The UK’s 5,000-plus corporate defined benefit (DB) pension schemes have overall remained in a surplus position over the past year despite asset and liability values both falling over January 2022, according to PwC’s Pension Trustee Funding Index.

This fall in asset and liability values still left a surplus of £30bn (€35.9bn) based on pension schemes’ own ongoing funding measures, PwC found.

PwC’s Adjusted Funding index showed a £200bn surplus – which incorporates strategic changes available for most pension funds, including a move away from low-yielding Gilt investments to higher-return, income-generating assets, and a different approach for potential life expectancy changes.

Raj Mody, global head of pensions at PwC, said: “In an unprecedented run, pension schemes have remained out of deficit for over 12 months. Despite inflation hitting a 30-year high, it’s likely that the surplus trend will be sustained.”

He noted that the inflation situation may even generate a greater surplus. “Although pension scheme benefits are linked to inflation, the increases are typically subject to a cap. In most schemes this cap is lower than the current rate of inflation, so scheme liabilities are not fully exposed to inflation volatility,” he explained.

He said that this would give some protection to the funding health of most pension funds, and potentially see even more surplus created as inflation tensions eventually subside.

“Running a pension scheme with significant surplus can cause challenges for trustees. Their powers are not always well designed to deal with such situations,” he said, adding that there can be pressure to spend some of the surplus on improving member benefits, which might sound appealing for members, but can be difficult for trustees to act fairly between different categories of membership.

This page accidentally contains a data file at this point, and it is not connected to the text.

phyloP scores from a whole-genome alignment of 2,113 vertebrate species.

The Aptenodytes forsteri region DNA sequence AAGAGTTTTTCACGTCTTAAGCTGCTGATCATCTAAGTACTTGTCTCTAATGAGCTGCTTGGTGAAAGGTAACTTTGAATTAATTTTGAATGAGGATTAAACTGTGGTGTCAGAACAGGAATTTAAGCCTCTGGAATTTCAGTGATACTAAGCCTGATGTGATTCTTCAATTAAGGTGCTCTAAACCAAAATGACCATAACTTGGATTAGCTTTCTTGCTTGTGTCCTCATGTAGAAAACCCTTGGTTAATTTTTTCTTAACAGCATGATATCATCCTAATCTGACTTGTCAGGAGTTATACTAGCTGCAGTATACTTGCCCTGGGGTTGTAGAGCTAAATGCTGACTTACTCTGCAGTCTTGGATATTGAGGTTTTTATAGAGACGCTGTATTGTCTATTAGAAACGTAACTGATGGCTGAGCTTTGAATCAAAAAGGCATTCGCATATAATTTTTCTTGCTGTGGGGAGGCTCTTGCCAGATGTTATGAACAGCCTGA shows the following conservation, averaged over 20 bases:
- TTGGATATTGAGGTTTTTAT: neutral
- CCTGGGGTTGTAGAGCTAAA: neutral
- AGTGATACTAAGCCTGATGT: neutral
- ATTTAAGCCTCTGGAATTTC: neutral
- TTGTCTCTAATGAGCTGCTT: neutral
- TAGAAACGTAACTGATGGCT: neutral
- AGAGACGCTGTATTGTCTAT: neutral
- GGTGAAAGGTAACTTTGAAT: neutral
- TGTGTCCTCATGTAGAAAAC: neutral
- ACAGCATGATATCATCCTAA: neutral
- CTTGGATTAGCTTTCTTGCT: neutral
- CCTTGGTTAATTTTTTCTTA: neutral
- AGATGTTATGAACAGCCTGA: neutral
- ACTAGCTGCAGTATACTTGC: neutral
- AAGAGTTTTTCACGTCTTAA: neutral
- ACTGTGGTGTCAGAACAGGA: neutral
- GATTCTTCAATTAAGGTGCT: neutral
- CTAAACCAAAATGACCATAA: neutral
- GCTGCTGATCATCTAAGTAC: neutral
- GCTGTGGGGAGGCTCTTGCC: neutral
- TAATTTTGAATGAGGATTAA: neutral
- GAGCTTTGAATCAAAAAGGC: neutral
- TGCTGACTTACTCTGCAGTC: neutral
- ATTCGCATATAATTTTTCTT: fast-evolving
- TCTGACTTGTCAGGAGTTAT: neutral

UK listed companies with DB schemes see profit warnings increase

The number of UK listed companies with a defined benefit (DB) pension scheme that issued a profit warning increased by 69% in the final quarter of 2021 from 13 to 22, according to EY-Parthenon’s latest Profit Warning analysis.

The research revealed that companies with a DB pension fund accounted for over a quarter of all profit warnings (27%) last year. Of the 203 profit warnings issued by UK companies in 2021, 55 warnings were from 37 companies with a DB scheme.

There are 1,225 UK-registered listed companies in the UK, and 265 of them sponsor a UK DB pension scheme.

Research revealed that 14% of these firms issued a profit warning in 2021, significantly lower than the previous year, when almost 62% issued a profit warning.

Most companies issuing profit warnings with a DB pension scheme were from industrial or consumer-facing sectors, which have faced significant headwinds over the past 12 months, including supply chain risks, rising costs and labour shortages, EY-Parthenon said.

Within the industrials and consumer industries, companies in the FTSE aerospace and defense sector were the most severely affected, with 10 warnings issued by companies with a sponsoring DB scheme, followed by personal care, drug and grocery (6), retailers and food producers (4 warnings each) in 2021.

Overall, in 2021 the number of profit warnings issued by UK listed companies rose to 70 in the final quarter of the year, from 51 in Q3, with 44% citing vulnerabilities in the supply chain.

This was more acute in sectors that sponsor a UK DB scheme, with 64% of these companies citing supply chain as the main factor, followed by rising costs (36%), and the impact of the COVID-19 pandemic (23%) in Q4 2021, the research showed.

Karina Brookes, UK pensions covenant advisory leader and EY-Parthenon partner, said: “Companies with DB schemes are clustered in many of the most traditional sectors, and it is these that have been most exposed to supply chain disruption and rising energy costs over the last six months.”

She added: “These significant challenges, combined with the recent tapering of pandemic-related government support, which has shielded many companies from the impact of the pandemic, means we are only now starting to get some idea of the scale of the long-term impact of the pandemic.”

She said that trustees need to consider how ongoing uncertainty and increased risks could impact the long-term funding to their schemes and whether the covenant longevity of sponsors is sufficient.

“In order to best assess the sponsor’s future viability and the level of investment and funding risk in a scheme, it is crucial that sponsors and trustees are tuned in to moving market and sector dynamics, constantly monitor financial resilience and are considering ESG risks,” she noted.

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